Saturday, July 08, 2006

Gagging the Messengers

The Government is threatening to stifle the independence of the prisons inspectorate:
A battery of former cabinet ministers, including an ex-home secretary, have accused the government of wanting to abolish the independent post of chief inspector of prisons simply to remove "a thorn in the ample flesh" of successive home secretaries.Under the police and justice bill going through parliament the chief inspector of prisons is to be merged with those responsible for monitoring the police, the courts, crown prosecution and probation services into a single criminal justice inspectorate.

The new chief inspector of justice, community safety and custody who is to take over in March 2008 is to be subject for the first time to the directions of ministers and will be charged with ensuring the criminal justice system operates effectively. The move is part of a wider Treasury-led cull to reduce the number of public sector regulators from 11 to four.

The current chief inspector of prisons, Anne Owers, has warned that the new role of the merged inspectorate clashes with her duty to inspect conditions of detention and the treatment of prisoners. It will also mean that the "sharp focus and direct voice of prisons' inspection will be lost or muffled", she has told the Guardian.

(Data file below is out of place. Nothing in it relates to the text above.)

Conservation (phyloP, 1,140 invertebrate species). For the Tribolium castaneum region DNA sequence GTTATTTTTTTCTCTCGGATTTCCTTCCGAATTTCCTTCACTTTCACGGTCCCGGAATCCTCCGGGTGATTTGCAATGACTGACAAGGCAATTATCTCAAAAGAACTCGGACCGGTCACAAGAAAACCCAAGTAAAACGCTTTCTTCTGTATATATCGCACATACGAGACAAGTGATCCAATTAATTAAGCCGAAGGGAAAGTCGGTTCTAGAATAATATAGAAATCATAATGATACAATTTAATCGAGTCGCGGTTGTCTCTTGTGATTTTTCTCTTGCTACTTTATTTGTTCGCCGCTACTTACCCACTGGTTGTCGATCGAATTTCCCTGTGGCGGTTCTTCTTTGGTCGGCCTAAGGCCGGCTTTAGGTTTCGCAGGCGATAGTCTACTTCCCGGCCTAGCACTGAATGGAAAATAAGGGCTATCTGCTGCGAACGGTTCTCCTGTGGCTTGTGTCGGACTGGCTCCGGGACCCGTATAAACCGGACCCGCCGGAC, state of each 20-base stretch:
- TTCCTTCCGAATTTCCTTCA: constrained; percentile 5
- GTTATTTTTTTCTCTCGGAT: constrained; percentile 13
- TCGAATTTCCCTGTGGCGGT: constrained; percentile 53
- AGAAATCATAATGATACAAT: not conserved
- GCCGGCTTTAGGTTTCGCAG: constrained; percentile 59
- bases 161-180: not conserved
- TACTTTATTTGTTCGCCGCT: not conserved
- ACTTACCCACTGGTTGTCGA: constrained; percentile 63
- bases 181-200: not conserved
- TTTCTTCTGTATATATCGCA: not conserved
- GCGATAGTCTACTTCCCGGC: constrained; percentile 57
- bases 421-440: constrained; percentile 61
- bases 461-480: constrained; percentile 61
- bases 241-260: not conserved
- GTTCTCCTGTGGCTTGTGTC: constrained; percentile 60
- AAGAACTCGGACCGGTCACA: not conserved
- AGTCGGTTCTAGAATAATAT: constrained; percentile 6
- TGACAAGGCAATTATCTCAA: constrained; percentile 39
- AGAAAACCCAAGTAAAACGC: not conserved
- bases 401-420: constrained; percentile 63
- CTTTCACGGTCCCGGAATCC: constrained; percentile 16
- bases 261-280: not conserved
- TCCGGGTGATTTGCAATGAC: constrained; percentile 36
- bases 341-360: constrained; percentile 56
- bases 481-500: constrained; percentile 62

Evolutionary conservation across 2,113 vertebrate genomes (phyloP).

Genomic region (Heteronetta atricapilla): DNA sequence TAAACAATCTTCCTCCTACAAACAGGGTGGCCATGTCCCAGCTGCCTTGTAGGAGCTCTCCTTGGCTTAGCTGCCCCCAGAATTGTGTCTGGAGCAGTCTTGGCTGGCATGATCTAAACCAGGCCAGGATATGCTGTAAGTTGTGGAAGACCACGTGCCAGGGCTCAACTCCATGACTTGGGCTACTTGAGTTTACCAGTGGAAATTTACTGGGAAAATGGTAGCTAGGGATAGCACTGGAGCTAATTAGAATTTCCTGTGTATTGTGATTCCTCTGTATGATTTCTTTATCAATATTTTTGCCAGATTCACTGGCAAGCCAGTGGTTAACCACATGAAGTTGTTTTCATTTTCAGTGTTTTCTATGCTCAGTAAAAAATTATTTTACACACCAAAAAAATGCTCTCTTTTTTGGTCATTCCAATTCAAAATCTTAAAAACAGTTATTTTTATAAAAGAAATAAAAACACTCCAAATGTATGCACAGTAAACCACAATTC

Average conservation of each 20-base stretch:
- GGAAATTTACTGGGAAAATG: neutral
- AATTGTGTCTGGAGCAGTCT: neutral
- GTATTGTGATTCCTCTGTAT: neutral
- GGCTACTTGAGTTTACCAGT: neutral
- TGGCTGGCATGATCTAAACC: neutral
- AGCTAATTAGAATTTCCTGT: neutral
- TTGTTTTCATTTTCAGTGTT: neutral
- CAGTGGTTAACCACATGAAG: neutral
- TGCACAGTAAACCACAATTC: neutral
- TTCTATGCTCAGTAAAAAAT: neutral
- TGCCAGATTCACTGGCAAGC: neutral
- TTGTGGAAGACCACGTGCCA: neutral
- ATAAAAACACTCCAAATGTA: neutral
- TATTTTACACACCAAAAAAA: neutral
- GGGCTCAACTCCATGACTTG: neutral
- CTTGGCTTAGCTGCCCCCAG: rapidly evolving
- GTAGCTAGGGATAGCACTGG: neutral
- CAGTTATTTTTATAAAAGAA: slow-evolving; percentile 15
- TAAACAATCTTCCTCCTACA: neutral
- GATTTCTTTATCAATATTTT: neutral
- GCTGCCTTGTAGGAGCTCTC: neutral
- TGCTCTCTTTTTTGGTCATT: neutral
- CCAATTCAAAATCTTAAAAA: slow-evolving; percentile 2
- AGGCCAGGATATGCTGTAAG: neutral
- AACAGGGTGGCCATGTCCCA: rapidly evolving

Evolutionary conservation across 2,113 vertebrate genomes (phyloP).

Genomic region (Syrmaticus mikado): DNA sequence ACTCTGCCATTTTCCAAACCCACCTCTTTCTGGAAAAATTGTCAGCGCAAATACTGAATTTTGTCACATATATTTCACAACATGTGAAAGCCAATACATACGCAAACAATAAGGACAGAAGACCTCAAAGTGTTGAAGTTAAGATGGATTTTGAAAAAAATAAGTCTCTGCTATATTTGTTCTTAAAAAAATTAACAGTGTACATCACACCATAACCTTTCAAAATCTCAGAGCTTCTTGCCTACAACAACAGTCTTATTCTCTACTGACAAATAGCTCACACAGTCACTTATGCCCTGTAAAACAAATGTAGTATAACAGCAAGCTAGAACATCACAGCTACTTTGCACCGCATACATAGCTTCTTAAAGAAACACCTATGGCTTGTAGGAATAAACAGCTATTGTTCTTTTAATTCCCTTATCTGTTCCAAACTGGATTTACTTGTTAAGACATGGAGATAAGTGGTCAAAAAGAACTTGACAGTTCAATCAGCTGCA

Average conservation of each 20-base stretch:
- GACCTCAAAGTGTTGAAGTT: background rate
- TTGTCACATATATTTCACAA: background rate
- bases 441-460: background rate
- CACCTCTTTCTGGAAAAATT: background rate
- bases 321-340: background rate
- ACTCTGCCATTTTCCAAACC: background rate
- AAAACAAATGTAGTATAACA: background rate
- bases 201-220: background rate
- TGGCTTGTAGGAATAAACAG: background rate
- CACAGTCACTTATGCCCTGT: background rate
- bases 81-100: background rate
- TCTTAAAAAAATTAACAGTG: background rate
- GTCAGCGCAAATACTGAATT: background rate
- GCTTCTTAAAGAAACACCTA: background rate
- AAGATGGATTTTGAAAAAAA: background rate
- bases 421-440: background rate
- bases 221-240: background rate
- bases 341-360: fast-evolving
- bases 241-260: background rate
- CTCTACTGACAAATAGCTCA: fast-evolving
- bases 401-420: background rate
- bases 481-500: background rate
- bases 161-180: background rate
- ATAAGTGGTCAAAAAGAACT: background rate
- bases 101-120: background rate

Her predecessor, Lord Ramsbotham, who is leading a parliamentary revolt to block the move, described it as "a wilful act of extreme folly". He said the independent inspectorate had played a key role in exposing pregnant women in chains in Holloway, assaults and outrageus behaviour in the segregation units at Wandsworth and Wormwood Scrubs, and that conditions were so bad at Woodhill that the governor had to be changed.
Both Anne Owers and Rambo have also shouted from the rooftops to improve the appalling treatment of vulnerable young offenders in prison, and to end the detention of children and babies in asylum detention centres. Although Home Secretaries have tried to keep their fingers firmly in their ears, the independence of the inspectorate does ensure that the truth comes out.

Update: just noticed more about this on Spyblog


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